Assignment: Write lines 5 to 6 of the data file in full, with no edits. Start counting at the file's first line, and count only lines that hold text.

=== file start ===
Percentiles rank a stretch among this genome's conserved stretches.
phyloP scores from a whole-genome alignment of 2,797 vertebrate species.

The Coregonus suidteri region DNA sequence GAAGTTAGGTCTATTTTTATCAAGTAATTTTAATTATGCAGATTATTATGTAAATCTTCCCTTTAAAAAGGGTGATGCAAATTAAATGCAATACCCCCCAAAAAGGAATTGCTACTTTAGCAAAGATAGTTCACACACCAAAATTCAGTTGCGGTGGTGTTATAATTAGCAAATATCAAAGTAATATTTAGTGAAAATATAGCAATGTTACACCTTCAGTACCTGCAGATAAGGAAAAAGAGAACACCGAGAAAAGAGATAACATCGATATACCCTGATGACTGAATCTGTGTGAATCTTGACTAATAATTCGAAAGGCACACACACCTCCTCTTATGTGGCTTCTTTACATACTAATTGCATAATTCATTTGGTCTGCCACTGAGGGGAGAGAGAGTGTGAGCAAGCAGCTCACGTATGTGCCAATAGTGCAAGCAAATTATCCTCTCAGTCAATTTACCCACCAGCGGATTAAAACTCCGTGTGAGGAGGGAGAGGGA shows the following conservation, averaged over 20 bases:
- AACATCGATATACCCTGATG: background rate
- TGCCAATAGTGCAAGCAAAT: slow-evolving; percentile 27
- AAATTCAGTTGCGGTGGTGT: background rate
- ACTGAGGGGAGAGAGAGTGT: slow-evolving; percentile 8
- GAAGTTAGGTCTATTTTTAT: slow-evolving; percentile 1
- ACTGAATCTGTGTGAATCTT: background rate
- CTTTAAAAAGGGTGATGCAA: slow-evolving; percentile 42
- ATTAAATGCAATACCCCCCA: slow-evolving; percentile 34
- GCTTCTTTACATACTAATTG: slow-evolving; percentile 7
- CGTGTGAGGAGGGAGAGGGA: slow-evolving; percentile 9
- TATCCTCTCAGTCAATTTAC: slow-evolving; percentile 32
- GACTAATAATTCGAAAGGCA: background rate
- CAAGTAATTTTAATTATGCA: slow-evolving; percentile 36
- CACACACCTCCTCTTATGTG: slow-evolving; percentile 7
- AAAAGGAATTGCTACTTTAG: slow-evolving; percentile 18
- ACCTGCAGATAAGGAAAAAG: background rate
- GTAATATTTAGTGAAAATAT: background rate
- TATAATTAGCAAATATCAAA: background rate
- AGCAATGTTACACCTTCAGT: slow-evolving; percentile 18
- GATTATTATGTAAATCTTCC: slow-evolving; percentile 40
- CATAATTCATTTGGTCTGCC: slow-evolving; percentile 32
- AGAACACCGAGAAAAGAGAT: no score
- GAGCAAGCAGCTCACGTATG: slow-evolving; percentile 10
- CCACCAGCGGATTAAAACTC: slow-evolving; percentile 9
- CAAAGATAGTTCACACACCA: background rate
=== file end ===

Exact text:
- TGCCAATAGTGCAAGCAAAT: slow-evolving; percentile 27
- AAATTCAGTTGCGGTGGTGT: background rate